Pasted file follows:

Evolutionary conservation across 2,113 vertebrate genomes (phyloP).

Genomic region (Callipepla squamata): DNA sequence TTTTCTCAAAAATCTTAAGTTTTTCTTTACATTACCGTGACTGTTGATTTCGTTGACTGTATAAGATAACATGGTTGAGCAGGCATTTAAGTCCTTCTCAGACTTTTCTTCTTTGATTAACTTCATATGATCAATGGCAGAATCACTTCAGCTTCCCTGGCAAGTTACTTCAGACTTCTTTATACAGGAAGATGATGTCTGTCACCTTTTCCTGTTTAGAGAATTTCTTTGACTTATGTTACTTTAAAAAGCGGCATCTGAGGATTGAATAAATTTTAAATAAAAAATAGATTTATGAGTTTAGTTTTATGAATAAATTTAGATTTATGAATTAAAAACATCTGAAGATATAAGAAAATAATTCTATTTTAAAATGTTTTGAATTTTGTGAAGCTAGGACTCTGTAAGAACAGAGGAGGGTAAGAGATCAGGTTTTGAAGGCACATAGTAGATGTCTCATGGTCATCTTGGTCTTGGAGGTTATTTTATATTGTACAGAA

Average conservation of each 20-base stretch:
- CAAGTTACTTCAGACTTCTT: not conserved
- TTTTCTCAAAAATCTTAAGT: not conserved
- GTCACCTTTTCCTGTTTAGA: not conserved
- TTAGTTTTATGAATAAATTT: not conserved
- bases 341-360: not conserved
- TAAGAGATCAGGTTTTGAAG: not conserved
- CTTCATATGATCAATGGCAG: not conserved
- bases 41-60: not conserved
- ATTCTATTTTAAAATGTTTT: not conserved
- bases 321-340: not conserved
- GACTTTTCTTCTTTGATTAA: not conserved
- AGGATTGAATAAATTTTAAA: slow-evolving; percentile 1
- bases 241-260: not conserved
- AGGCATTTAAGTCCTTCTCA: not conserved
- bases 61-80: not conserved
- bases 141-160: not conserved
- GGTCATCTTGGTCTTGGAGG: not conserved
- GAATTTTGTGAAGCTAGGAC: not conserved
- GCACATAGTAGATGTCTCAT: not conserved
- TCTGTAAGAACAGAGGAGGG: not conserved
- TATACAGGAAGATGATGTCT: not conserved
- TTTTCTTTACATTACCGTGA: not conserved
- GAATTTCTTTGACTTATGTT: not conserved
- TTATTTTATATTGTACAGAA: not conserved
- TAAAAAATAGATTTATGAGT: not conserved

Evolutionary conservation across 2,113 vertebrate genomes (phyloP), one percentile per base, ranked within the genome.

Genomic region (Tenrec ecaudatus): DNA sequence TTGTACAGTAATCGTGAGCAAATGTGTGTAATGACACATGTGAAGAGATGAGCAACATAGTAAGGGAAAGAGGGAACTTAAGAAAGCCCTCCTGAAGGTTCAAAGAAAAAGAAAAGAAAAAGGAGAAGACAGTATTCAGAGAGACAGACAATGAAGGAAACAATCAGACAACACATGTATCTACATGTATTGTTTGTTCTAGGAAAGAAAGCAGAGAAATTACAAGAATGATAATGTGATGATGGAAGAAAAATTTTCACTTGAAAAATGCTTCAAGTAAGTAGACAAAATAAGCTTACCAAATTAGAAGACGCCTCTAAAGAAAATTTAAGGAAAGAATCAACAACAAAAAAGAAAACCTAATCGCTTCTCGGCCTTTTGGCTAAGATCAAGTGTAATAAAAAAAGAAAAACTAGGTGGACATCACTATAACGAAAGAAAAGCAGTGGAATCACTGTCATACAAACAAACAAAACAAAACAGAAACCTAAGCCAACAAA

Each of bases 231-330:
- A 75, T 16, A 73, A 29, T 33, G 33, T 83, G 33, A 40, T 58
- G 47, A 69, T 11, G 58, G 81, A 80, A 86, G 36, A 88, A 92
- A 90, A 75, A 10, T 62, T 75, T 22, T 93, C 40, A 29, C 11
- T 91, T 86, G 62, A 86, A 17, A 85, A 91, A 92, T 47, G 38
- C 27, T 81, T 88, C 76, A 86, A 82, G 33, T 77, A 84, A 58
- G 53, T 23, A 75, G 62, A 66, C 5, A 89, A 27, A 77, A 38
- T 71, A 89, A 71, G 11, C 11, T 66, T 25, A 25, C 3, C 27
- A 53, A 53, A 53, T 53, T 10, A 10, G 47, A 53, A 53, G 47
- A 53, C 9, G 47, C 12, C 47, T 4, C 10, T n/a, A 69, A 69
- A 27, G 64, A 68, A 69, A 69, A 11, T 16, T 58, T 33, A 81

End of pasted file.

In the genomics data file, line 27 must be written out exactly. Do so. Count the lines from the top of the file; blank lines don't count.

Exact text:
- TTATTTTATATTGTACAGAA: not conserved